There is huge concern, opposition and anger to this development from communities and local councils. The current development will be four times larger than its original plan.  Biowatt hope to finish the construction then get retrospective planning permission for what they have built. Biowatt has used this strategy on a number of other projects. Consultation with local communities has been at a bare minimum with no consideration of the problems that the 10,000 vehicles on single track roads driving through small villages will cause.   

This development takes advantage of an arbitrary feed-in tariff set by the government to encourage green energy. This strategy is wrong because they have failed to take into account the scale of these developments. Large scale anaerobic digesters allow those who have enough money to invest to profit by compromising the environment and the community at the expense of the taxpayer.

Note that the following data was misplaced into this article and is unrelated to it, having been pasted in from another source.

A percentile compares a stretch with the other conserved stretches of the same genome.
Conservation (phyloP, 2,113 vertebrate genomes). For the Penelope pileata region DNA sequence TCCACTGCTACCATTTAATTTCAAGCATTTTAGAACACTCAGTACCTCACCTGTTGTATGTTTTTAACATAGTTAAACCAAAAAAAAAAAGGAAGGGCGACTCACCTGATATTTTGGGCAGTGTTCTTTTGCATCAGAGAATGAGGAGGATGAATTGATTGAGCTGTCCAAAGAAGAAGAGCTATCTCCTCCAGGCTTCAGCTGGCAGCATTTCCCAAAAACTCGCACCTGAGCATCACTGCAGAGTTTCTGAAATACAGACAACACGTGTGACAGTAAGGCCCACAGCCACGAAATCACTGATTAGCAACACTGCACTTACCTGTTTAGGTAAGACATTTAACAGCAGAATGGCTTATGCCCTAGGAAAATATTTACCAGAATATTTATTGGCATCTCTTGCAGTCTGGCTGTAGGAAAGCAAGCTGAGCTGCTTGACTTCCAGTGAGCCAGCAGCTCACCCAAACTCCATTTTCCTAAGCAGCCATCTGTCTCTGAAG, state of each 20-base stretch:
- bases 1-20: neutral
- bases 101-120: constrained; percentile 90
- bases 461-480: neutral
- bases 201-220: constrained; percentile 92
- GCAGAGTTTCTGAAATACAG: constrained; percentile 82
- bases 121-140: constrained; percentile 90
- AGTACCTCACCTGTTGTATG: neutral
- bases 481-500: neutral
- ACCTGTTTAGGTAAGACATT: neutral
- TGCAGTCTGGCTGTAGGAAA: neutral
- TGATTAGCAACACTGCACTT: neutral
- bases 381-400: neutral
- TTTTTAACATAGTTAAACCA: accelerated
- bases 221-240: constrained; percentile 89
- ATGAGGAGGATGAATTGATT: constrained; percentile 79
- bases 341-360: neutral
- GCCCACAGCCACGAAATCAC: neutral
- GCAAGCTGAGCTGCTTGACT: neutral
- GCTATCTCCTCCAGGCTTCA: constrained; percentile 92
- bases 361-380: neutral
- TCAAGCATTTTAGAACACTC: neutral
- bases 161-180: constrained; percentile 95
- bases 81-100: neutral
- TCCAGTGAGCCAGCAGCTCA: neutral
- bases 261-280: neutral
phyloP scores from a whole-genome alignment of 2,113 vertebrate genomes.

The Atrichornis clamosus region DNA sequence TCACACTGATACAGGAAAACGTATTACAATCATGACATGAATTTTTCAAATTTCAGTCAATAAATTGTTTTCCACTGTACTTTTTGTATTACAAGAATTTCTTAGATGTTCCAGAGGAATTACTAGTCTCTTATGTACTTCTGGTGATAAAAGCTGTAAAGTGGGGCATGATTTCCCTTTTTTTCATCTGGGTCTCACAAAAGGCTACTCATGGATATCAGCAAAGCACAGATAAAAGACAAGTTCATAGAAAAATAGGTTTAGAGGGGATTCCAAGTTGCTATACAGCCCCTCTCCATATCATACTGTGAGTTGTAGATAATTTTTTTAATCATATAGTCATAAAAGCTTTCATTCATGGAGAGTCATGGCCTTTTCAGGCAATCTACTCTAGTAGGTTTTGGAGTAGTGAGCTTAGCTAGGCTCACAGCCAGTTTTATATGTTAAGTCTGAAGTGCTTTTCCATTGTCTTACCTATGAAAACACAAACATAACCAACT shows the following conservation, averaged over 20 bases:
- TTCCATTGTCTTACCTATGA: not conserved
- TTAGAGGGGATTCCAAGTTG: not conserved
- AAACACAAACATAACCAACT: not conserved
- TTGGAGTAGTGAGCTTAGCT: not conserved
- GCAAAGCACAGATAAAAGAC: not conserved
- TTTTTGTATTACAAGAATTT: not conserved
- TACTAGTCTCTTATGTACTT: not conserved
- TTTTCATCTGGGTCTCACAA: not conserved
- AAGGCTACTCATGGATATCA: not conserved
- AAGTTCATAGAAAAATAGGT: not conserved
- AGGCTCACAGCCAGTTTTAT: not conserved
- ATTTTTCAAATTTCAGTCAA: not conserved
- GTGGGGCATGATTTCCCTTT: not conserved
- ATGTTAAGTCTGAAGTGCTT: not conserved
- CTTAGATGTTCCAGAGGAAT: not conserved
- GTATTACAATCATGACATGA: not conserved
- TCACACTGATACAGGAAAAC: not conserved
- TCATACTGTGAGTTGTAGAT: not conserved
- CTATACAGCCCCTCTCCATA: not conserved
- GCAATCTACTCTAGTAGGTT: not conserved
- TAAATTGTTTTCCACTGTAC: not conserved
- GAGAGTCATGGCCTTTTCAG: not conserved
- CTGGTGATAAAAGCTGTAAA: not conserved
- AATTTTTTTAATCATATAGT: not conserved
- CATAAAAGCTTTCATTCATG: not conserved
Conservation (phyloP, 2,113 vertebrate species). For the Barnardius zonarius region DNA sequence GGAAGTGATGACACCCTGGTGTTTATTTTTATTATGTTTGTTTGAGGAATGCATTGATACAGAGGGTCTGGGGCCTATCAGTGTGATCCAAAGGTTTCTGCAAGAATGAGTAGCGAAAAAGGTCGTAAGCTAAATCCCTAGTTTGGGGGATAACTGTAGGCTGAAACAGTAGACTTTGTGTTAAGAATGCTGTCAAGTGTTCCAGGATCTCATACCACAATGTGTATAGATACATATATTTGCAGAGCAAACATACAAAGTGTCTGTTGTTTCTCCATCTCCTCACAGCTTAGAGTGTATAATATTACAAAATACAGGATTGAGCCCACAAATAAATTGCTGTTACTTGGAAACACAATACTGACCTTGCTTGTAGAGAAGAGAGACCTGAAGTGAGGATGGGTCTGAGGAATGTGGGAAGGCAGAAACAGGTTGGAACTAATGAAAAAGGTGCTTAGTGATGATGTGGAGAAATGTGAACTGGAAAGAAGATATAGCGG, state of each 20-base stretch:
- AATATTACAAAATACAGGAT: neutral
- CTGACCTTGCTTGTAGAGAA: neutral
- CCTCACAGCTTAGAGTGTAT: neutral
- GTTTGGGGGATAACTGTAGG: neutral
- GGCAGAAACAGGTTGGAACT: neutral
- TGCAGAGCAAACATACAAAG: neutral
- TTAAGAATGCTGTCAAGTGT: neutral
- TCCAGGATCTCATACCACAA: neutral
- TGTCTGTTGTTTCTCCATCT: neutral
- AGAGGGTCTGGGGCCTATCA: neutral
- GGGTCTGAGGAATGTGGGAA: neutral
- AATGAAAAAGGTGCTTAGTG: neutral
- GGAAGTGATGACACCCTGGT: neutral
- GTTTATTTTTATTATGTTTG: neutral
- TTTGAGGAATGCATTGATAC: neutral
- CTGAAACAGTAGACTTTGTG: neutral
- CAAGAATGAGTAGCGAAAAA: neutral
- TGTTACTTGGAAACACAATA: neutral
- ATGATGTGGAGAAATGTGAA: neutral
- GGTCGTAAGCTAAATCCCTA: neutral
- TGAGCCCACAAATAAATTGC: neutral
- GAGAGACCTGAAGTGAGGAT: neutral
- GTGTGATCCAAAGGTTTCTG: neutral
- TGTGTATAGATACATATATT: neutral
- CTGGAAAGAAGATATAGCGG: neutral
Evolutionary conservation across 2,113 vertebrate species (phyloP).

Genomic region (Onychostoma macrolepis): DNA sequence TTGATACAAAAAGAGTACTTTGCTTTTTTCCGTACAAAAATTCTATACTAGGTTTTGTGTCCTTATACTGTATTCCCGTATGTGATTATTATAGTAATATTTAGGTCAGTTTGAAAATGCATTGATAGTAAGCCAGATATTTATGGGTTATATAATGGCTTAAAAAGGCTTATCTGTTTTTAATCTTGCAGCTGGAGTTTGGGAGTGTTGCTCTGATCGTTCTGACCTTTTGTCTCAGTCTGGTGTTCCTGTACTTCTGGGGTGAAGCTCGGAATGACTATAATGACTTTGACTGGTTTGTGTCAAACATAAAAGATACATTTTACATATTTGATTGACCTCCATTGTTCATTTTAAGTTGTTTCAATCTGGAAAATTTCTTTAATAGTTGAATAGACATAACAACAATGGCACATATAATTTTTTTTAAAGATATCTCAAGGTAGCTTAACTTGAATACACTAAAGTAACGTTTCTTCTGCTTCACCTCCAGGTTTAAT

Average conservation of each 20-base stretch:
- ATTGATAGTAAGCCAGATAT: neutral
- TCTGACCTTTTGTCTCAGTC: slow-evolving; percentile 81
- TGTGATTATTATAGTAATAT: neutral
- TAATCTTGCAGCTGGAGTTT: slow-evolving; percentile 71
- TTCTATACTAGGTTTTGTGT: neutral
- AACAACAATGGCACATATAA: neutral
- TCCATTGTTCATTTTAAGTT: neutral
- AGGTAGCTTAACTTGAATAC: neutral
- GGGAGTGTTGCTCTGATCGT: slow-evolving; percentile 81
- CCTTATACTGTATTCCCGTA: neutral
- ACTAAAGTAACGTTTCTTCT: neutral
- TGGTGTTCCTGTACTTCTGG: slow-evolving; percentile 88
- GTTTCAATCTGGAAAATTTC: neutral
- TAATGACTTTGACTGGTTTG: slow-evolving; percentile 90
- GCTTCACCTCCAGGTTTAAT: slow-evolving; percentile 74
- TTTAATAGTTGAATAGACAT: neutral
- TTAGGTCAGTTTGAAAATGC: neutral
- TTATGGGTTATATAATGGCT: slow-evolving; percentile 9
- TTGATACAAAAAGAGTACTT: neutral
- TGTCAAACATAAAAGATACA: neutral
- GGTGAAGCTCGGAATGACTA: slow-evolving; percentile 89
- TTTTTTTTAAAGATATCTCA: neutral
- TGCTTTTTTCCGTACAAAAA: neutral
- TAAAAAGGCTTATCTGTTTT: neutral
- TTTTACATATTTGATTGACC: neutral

Please contact:-

Sue Butler –

William Hudson 07879 666100

Christine Merton –

Parish Councillor Vacancy

Your Parish Council Needs You

Would you like to play a part in your community?

There is a vacancy for a Parish Councillor


You must live or work in Bressingham or Fersfield or live within 3 miles and have no serious criminal record

To find out more contact

Mike Mortimer – the Parish Clerk

01379 641909